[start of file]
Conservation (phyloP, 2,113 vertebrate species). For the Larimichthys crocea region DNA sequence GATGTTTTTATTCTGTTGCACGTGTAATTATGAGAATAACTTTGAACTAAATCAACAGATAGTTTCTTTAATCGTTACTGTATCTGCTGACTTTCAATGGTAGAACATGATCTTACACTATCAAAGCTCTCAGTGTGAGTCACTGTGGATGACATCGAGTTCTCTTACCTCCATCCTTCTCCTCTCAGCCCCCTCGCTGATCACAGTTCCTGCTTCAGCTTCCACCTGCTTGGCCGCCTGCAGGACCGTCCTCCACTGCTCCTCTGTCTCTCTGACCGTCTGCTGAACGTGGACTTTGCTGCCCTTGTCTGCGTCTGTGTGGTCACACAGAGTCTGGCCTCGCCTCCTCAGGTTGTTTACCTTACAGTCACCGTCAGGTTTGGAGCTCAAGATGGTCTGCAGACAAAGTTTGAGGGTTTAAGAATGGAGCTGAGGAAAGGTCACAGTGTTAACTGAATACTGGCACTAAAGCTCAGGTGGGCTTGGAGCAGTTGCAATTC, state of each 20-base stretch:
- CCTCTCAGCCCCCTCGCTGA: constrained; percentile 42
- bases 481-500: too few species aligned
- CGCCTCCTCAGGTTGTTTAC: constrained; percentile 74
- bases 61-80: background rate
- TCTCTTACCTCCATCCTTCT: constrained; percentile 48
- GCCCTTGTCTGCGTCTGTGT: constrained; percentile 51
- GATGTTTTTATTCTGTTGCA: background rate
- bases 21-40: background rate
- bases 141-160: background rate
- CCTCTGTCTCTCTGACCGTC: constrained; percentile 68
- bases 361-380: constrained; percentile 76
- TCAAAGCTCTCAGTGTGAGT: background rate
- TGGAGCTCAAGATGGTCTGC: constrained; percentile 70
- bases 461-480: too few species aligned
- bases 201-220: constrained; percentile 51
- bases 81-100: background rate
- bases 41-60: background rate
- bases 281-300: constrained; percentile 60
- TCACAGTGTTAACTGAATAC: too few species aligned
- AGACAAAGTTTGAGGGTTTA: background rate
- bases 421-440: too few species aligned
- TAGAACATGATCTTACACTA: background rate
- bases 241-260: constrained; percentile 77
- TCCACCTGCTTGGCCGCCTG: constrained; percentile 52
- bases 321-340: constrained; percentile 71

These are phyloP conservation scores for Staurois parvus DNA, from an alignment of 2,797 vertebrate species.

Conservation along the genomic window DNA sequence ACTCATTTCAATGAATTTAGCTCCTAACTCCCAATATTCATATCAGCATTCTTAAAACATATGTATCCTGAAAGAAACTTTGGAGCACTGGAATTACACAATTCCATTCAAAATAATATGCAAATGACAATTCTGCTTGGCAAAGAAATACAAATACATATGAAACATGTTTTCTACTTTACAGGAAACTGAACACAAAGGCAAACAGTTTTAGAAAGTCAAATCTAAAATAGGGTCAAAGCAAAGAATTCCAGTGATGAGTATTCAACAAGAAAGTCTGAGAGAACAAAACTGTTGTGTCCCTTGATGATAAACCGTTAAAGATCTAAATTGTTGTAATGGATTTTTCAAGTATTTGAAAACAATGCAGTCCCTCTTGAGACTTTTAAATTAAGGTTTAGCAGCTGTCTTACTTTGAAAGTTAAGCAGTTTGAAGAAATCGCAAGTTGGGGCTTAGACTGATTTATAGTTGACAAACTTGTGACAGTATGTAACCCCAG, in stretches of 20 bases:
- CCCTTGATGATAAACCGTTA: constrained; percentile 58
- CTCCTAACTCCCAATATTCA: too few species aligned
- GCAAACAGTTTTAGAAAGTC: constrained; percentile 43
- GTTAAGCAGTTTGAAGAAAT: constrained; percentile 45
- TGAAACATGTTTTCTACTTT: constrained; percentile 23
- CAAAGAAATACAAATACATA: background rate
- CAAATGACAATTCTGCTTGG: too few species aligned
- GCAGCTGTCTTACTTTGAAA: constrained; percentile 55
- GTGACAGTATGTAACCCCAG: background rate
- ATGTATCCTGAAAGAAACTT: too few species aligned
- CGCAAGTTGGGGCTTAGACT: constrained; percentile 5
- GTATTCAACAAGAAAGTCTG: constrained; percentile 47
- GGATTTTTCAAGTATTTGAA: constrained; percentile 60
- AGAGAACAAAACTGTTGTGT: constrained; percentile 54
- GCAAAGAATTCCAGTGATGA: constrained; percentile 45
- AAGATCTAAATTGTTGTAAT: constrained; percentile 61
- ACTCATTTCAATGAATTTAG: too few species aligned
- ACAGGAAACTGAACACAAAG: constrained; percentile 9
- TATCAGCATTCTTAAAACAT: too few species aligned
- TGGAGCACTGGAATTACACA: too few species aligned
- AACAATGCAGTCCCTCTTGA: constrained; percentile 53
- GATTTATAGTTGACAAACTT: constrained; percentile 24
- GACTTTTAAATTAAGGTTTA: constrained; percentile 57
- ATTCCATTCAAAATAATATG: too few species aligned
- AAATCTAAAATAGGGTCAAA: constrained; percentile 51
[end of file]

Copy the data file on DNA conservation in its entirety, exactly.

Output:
Conservation (phyloP, 2,113 vertebrate species). For the Larimichthys crocea region DNA sequence GATGTTTTTATTCTGTTGCACGTGTAATTATGAGAATAACTTTGAACTAAATCAACAGATAGTTTCTTTAATCGTTACTGTATCTGCTGACTTTCAATGGTAGAACATGATCTTACACTATCAAAGCTCTCAGTGTGAGTCACTGTGGATGACATCGAGTTCTCTTACCTCCATCCTTCTCCTCTCAGCCCCCTCGCTGATCACAGTTCCTGCTTCAGCTTCCACCTGCTTGGCCGCCTGCAGGACCGTCCTCCACTGCTCCTCTGTCTCTCTGACCGTCTGCTGAACGTGGACTTTGCTGCCCTTGTCTGCGTCTGTGTGGTCACACAGAGTCTGGCCTCGCCTCCTCAGGTTGTTTACCTTACAGTCACCGTCAGGTTTGGAGCTCAAGATGGTCTGCAGACAAAGTTTGAGGGTTTAAGAATGGAGCTGAGGAAAGGTCACAGTGTTAACTGAATACTGGCACTAAAGCTCAGGTGGGCTTGGAGCAGTTGCAATTC, state of each 20-base stretch:
- CCTCTCAGCCCCCTCGCTGA: constrained; percentile 42
- bases 481-500: too few species aligned
- CGCCTCCTCAGGTTGTTTAC: constrained; percentile 74
- bases 61-80: background rate
- TCTCTTACCTCCATCCTTCT: constrained; percentile 48
- GCCCTTGTCTGCGTCTGTGT: constrained; percentile 51
- GATGTTTTTATTCTGTTGCA: background rate
- bases 21-40: background rate
- bases 141-160: background rate
- CCTCTGTCTCTCTGACCGTC: constrained; percentile 68
- bases 361-380: constrained; percentile 76
- TCAAAGCTCTCAGTGTGAGT: background rate
- TGGAGCTCAAGATGGTCTGC: constrained; percentile 70
- bases 461-480: too few species aligned
- bases 201-220: constrained; percentile 51
- bases 81-100: background rate
- bases 41-60: background rate
- bases 281-300: constrained; percentile 60
- TCACAGTGTTAACTGAATAC: too few species aligned
- AGACAAAGTTTGAGGGTTTA: background rate
- bases 421-440: too few species aligned
- TAGAACATGATCTTACACTA: background rate
- bases 241-260: constrained; percentile 77
- TCCACCTGCTTGGCCGCCTG: constrained; percentile 52
- bases 321-340: constrained; percentile 71

These are phyloP conservation scores for Staurois parvus DNA, from an alignment of 2,797 vertebrate species.

Conservation along the genomic window DNA sequence ACTCATTTCAATGAATTTAGCTCCTAACTCCCAATATTCATATCAGCATTCTTAAAACATATGTATCCTGAAAGAAACTTTGGAGCACTGGAATTACACAATTCCATTCAAAATAATATGCAAATGACAATTCTGCTTGGCAAAGAAATACAAATACATATGAAACATGTTTTCTACTTTACAGGAAACTGAACACAAAGGCAAACAGTTTTAGAAAGTCAAATCTAAAATAGGGTCAAAGCAAAGAATTCCAGTGATGAGTATTCAACAAGAAAGTCTGAGAGAACAAAACTGTTGTGTCCCTTGATGATAAACCGTTAAAGATCTAAATTGTTGTAATGGATTTTTCAAGTATTTGAAAACAATGCAGTCCCTCTTGAGACTTTTAAATTAAGGTTTAGCAGCTGTCTTACTTTGAAAGTTAAGCAGTTTGAAGAAATCGCAAGTTGGGGCTTAGACTGATTTATAGTTGACAAACTTGTGACAGTATGTAACCCCAG, in stretches of 20 bases:
- CCCTTGATGATAAACCGTTA: constrained; percentile 58
- CTCCTAACTCCCAATATTCA: too few species aligned
- GCAAACAGTTTTAGAAAGTC: constrained; percentile 43
- GTTAAGCAGTTTGAAGAAAT: constrained; percentile 45
- TGAAACATGTTTTCTACTTT: constrained; percentile 23
- CAAAGAAATACAAATACATA: background rate
- CAAATGACAATTCTGCTTGG: too few species aligned
- GCAGCTGTCTTACTTTGAAA: constrained; percentile 55
- GTGACAGTATGTAACCCCAG: background rate
- ATGTATCCTGAAAGAAACTT: too few species aligned
- CGCAAGTTGGGGCTTAGACT: constrained; percentile 5
- GTATTCAACAAGAAAGTCTG: constrained; percentile 47
- GGATTTTTCAAGTATTTGAA: constrained; percentile 60
- AGAGAACAAAACTGTTGTGT: constrained; percentile 54
- GCAAAGAATTCCAGTGATGA: constrained; percentile 45
- AAGATCTAAATTGTTGTAAT: constrained; percentile 61
- ACTCATTTCAATGAATTTAG: too few species aligned
- ACAGGAAACTGAACACAAAG: constrained; percentile 9
- TATCAGCATTCTTAAAACAT: too few species aligned
- TGGAGCACTGGAATTACACA: too few species aligned
- AACAATGCAGTCCCTCTTGA: constrained; percentile 53
- GATTTATAGTTGACAAACTT: constrained; percentile 24
- GACTTTTAAATTAAGGTTTA: constrained; percentile 57
- ATTCCATTCAAAATAATATG: too few species aligned
- AAATCTAAAATAGGGTCAAA: constrained; percentile 51